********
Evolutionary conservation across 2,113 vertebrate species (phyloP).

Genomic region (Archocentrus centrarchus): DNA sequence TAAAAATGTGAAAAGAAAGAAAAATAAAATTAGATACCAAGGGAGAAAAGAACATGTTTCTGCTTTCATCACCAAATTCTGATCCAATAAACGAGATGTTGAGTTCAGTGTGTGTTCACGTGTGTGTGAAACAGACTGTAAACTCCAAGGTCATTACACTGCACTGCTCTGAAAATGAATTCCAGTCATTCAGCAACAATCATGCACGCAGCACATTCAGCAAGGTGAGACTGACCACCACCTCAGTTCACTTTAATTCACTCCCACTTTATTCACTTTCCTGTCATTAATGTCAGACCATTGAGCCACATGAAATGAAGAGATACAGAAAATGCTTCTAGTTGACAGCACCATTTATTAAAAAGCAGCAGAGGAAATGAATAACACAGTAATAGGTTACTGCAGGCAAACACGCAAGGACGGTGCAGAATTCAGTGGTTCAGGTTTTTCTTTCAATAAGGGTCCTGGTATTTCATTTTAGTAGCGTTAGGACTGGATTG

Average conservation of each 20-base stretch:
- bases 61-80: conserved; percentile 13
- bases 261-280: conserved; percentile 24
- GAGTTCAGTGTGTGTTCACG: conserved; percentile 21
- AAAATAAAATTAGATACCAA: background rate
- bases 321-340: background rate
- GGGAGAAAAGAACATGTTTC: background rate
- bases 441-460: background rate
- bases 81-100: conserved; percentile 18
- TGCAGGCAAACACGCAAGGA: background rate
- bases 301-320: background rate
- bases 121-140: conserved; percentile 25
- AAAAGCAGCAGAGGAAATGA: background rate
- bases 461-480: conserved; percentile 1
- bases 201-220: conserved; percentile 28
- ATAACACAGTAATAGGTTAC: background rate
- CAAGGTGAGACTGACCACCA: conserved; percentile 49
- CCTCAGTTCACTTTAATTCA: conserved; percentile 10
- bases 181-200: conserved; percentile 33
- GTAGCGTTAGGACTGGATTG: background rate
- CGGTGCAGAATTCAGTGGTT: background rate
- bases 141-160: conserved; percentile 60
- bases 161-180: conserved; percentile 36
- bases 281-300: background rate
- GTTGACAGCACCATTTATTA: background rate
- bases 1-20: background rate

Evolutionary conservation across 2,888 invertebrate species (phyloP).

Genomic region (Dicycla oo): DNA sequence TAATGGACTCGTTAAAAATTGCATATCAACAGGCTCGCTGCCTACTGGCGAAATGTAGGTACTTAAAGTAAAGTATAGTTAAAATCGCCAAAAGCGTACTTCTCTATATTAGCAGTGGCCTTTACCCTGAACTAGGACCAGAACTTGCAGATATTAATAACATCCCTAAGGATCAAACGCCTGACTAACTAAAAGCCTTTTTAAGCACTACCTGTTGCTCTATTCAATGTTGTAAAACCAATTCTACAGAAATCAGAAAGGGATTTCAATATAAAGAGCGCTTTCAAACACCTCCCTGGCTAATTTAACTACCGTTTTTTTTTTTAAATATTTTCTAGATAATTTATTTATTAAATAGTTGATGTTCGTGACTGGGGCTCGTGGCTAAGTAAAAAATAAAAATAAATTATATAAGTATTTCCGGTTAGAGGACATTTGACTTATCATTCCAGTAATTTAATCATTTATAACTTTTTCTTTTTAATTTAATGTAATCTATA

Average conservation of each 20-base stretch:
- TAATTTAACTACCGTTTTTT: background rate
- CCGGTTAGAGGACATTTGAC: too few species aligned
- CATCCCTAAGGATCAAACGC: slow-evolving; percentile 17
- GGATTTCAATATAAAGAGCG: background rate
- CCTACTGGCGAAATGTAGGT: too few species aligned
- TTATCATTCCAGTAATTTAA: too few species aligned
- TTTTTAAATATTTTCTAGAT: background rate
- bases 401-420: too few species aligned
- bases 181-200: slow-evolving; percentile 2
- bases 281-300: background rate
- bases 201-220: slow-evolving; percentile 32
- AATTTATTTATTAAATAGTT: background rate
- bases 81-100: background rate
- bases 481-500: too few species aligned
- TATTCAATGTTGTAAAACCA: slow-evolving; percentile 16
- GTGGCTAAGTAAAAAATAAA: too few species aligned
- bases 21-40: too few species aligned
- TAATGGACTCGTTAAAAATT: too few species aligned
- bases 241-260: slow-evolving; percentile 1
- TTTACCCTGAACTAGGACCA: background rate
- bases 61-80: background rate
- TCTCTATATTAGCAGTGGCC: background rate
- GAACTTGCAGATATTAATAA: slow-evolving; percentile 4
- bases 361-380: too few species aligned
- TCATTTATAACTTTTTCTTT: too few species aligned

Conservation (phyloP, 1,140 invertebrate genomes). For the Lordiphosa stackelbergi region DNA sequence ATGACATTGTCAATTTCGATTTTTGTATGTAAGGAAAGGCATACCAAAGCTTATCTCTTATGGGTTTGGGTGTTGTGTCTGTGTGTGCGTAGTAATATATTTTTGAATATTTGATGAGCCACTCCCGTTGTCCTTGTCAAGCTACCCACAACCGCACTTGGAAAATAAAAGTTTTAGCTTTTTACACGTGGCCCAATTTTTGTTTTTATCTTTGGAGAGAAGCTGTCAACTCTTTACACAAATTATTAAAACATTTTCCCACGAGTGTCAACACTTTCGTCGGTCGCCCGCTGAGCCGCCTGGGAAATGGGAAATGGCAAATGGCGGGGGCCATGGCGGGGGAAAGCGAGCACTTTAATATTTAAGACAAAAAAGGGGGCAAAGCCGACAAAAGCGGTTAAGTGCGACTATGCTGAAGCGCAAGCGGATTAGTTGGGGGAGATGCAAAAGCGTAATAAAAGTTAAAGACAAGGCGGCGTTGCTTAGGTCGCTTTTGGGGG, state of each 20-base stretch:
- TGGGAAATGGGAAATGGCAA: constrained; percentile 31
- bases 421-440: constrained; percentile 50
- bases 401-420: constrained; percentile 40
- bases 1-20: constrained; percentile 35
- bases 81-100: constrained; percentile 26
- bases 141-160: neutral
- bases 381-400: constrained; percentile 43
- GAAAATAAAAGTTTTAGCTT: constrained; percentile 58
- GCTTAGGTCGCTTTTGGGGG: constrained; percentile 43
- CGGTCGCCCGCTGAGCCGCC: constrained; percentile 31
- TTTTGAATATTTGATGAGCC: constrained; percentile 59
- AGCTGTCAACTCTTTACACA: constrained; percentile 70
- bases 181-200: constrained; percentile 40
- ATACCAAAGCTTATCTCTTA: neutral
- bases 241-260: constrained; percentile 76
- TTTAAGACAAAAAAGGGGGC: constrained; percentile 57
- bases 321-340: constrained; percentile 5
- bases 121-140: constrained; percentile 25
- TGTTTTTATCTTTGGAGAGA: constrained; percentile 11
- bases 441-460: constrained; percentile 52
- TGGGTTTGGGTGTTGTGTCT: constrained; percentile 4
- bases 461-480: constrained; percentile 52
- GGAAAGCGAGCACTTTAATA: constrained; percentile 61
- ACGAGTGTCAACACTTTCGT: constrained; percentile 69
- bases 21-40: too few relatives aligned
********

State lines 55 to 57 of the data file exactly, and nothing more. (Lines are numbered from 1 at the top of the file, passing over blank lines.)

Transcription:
- bases 361-380: too few species aligned
- TCATTTATAACTTTTTCTTT: too few species aligned

Conservation (phyloP, 1,140 invertebrate genomes). For the Lordiphosa stackelbergi region DNA sequence ATGACATTGTCAATTTCGATTTTTGTATGTAAGGAAAGGCATACCAAAGCTTATCTCTTATGGGTTTGGGTGTTGTGTCTGTGTGTGCGTAGTAATATATTTTTGAATATTTGATGAGCCACTCCCGTTGTCCTTGTCAAGCTACCCACAACCGCACTTGGAAAATAAAAGTTTTAGCTTTTTACACGTGGCCCAATTTTTGTTTTTATCTTTGGAGAGAAGCTGTCAACTCTTTACACAAATTATTAAAACATTTTCCCACGAGTGTCAACACTTTCGTCGGTCGCCCGCTGAGCCGCCTGGGAAATGGGAAATGGCAAATGGCGGGGGCCATGGCGGGGGAAAGCGAGCACTTTAATATTTAAGACAAAAAAGGGGGCAAAGCCGACAAAAGCGGTTAAGTGCGACTATGCTGAAGCGCAAGCGGATTAGTTGGGGGAGATGCAAAAGCGTAATAAAAGTTAAAGACAAGGCGGCGTTGCTTAGGTCGCTTTTGGGGG, state of each 20-base stretch: